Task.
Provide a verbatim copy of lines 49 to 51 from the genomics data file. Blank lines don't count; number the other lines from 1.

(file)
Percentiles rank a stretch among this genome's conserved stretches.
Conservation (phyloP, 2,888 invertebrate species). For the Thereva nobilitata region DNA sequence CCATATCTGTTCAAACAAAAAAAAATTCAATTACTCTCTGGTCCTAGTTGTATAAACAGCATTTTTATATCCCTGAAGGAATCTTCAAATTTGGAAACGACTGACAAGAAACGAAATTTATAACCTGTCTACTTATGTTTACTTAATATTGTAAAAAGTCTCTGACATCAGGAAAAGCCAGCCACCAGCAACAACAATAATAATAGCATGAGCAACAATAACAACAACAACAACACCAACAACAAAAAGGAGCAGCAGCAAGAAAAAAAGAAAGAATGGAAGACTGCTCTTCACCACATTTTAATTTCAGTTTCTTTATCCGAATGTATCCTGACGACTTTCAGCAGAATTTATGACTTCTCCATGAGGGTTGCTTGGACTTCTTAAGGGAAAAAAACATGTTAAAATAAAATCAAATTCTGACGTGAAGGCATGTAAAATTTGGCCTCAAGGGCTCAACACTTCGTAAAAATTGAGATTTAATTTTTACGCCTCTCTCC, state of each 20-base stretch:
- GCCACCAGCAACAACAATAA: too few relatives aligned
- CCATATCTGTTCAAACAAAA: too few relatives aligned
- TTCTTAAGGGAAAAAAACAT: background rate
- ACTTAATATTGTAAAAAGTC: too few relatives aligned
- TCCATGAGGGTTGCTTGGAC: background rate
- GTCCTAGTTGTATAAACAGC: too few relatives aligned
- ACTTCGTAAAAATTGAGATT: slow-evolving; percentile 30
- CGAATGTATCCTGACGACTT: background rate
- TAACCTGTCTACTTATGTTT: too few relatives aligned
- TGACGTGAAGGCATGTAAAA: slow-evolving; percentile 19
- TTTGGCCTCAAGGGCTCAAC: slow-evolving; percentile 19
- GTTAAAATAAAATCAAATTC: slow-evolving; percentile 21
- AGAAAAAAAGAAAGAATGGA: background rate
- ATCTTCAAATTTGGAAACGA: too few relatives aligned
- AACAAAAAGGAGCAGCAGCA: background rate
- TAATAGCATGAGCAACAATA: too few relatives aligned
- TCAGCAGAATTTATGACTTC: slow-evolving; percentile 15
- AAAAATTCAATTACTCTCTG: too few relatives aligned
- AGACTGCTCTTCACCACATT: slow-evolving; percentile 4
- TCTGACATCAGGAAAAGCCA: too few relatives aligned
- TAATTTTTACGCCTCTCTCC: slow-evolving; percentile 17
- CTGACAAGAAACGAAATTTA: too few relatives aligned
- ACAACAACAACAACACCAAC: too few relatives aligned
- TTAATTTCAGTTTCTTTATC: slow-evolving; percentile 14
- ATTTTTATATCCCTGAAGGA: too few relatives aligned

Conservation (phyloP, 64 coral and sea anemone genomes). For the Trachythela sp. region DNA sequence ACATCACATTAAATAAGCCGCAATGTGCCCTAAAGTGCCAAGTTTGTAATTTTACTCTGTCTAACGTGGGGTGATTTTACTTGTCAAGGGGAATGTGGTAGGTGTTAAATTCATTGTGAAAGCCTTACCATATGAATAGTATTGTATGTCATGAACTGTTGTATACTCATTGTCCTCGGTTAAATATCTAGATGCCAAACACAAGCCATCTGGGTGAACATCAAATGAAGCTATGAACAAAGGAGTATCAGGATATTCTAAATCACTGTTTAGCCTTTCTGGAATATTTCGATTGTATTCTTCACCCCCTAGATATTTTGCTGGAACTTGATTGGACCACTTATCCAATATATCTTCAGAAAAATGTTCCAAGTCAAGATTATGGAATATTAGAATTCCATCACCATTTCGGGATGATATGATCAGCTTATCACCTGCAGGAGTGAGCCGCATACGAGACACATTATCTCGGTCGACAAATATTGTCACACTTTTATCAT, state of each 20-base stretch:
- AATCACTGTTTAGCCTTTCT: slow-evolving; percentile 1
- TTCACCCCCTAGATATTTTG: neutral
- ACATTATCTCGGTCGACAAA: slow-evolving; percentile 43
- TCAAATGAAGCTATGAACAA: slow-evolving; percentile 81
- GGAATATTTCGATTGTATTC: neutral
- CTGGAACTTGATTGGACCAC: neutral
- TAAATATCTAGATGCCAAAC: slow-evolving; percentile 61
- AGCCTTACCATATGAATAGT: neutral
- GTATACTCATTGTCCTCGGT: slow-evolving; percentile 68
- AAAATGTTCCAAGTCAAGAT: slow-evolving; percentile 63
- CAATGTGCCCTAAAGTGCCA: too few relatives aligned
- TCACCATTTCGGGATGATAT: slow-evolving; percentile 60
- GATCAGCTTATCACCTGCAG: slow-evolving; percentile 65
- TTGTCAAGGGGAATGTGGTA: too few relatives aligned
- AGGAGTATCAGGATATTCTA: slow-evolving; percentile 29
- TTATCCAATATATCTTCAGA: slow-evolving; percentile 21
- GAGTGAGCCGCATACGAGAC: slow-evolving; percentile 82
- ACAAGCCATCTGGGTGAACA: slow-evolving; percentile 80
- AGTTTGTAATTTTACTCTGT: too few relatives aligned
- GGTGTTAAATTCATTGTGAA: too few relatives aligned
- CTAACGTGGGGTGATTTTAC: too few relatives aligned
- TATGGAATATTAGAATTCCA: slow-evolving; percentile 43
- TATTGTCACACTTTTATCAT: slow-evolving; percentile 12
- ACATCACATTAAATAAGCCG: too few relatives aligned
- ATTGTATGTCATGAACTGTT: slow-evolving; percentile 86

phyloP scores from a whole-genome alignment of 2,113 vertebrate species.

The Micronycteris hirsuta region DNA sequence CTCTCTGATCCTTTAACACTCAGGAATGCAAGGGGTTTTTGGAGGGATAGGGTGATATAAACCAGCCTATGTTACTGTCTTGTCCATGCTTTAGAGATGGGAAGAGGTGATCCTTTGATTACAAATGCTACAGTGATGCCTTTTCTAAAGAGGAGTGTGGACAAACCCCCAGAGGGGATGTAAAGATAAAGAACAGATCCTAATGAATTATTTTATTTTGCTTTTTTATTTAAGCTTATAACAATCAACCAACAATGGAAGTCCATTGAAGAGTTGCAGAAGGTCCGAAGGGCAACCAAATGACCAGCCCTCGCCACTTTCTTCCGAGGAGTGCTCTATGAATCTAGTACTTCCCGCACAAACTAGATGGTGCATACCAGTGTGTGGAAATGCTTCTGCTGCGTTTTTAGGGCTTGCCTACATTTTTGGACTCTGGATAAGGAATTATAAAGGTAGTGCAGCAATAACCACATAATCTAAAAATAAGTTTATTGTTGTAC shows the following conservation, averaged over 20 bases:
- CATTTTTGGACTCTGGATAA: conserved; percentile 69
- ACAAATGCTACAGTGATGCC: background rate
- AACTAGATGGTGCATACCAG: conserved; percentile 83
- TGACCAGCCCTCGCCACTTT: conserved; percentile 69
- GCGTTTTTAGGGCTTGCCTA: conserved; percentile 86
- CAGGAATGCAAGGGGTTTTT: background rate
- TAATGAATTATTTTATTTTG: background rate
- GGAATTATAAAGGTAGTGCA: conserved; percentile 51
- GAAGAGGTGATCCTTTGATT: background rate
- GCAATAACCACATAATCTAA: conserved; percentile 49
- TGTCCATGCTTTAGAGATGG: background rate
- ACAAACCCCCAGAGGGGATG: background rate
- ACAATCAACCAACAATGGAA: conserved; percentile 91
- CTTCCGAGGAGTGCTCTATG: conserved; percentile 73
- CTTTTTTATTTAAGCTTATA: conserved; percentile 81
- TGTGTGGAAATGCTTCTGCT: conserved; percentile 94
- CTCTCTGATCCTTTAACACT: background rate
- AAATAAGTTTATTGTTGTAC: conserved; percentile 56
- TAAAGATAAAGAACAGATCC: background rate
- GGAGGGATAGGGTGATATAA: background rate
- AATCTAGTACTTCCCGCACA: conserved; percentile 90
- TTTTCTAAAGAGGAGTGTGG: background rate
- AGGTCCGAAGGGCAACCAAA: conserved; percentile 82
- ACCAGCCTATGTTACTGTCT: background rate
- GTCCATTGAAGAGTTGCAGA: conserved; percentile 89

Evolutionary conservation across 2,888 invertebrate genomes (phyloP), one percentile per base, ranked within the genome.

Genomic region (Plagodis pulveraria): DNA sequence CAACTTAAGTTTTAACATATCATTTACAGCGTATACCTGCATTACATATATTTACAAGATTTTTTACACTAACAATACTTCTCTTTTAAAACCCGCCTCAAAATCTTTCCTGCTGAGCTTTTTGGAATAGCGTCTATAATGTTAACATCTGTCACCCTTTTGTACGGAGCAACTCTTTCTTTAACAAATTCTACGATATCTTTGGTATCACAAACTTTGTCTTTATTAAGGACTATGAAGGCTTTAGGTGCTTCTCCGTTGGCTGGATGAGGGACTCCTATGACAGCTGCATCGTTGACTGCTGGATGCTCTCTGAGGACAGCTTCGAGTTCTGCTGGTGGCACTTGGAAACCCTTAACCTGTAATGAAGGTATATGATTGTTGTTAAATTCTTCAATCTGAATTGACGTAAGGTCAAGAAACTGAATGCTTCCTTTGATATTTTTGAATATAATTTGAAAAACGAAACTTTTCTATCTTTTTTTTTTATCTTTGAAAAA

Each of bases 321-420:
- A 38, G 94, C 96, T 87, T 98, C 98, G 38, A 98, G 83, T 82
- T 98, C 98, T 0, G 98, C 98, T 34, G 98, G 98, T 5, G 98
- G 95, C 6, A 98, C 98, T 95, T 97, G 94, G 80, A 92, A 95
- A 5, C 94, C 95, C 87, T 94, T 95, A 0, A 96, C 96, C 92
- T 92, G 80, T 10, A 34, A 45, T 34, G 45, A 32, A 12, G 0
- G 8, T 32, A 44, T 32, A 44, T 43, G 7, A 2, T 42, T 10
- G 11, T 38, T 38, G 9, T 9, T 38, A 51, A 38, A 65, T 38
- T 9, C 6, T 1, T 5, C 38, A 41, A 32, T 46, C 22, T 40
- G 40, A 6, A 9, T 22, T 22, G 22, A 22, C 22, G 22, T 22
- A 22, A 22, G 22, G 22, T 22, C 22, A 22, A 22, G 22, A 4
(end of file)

- CTAACGTGGGGTGATTTTAC: too few relatives aligned
- TATGGAATATTAGAATTCCA: slow-evolving; percentile 43
- TATTGTCACACTTTTATCAT: slow-evolving; percentile 12